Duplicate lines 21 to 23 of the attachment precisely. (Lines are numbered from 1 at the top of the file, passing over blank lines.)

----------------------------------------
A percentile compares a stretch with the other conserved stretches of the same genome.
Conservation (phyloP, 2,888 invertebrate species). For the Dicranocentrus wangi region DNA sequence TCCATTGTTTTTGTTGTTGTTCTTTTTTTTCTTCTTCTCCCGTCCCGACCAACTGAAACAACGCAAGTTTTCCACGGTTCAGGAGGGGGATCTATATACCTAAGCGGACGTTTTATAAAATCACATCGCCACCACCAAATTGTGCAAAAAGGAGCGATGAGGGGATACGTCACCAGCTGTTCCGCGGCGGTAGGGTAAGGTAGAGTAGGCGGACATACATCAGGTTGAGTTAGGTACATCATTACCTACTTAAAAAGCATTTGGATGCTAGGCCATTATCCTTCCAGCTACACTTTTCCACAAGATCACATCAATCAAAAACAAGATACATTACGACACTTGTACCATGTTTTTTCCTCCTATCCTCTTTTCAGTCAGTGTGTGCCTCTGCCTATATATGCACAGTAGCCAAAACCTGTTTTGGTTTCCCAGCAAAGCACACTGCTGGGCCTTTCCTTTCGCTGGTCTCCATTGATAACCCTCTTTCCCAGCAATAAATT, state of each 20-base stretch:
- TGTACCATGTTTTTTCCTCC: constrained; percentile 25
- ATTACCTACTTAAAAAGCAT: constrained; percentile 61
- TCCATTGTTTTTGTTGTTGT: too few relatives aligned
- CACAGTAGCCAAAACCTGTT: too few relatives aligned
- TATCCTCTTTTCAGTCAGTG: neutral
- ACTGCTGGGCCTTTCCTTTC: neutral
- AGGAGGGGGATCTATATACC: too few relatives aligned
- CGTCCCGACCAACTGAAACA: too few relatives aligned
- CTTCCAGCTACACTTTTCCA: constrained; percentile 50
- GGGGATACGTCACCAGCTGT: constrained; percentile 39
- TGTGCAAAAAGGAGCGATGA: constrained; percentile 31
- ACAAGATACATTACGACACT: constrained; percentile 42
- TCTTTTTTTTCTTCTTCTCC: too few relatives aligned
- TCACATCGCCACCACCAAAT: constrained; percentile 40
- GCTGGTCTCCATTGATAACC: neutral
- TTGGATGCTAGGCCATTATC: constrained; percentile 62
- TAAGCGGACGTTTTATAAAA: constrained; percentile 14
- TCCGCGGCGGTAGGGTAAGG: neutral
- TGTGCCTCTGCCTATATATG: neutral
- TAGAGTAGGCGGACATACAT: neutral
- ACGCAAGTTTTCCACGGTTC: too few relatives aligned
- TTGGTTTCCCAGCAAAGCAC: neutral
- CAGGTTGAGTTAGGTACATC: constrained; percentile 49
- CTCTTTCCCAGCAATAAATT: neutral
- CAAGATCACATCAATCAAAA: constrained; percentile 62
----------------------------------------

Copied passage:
- TGTGCCTCTGCCTATATATG: neutral
- TAGAGTAGGCGGACATACAT: neutral
- ACGCAAGTTTTCCACGGTTC: too few relatives aligned